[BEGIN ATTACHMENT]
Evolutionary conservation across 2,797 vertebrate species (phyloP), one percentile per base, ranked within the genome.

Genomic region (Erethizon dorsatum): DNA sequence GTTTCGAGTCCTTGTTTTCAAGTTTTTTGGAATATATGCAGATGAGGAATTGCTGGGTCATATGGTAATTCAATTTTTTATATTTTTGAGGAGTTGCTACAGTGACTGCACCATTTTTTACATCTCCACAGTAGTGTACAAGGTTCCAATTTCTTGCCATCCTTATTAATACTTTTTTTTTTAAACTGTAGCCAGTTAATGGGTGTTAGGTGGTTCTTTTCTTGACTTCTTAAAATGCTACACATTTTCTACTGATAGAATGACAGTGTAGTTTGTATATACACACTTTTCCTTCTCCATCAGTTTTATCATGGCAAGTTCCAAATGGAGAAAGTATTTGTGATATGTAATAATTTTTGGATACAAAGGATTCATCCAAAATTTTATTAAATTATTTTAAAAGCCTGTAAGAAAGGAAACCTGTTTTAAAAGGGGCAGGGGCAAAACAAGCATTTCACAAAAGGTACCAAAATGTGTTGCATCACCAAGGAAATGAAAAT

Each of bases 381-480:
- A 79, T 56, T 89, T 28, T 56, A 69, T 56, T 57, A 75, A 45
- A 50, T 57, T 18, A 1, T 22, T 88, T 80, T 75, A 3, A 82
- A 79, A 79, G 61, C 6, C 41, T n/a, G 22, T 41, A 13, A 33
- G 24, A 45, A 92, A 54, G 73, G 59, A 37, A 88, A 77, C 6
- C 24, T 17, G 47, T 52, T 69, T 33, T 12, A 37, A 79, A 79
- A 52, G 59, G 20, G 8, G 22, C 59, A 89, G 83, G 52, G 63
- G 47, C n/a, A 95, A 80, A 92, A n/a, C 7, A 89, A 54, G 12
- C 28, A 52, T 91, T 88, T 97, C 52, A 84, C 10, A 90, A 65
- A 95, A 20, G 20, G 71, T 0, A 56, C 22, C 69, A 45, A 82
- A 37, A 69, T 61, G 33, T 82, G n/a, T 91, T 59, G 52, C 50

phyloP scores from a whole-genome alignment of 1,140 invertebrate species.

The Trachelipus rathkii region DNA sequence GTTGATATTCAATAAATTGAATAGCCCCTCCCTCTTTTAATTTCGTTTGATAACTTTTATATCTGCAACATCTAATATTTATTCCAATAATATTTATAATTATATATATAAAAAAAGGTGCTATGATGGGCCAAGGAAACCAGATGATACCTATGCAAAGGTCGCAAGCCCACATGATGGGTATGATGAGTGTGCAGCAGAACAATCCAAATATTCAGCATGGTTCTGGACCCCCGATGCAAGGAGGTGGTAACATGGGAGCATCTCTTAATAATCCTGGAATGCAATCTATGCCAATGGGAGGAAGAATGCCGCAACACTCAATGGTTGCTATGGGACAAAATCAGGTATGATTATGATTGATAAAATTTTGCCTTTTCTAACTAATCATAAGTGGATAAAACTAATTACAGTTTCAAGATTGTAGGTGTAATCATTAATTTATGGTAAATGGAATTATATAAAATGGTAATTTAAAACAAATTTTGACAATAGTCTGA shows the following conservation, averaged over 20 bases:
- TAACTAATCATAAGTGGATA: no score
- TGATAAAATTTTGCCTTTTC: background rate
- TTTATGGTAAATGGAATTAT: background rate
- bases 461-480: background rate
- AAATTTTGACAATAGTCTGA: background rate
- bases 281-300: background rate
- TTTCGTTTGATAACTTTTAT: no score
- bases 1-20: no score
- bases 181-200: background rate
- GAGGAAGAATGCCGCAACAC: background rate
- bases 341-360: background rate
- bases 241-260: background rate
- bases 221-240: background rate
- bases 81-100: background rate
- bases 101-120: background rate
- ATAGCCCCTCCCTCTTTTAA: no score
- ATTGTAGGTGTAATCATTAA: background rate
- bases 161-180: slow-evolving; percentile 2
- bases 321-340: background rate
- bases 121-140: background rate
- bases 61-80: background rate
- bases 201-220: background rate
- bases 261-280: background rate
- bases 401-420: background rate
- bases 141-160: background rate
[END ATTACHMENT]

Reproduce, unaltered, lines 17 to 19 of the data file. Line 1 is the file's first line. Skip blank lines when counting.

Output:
- TGATAAAATTTTGCCTTTTC: background rate
- TTTATGGTAAATGGAATTAT: background rate
- bases 461-480: background rate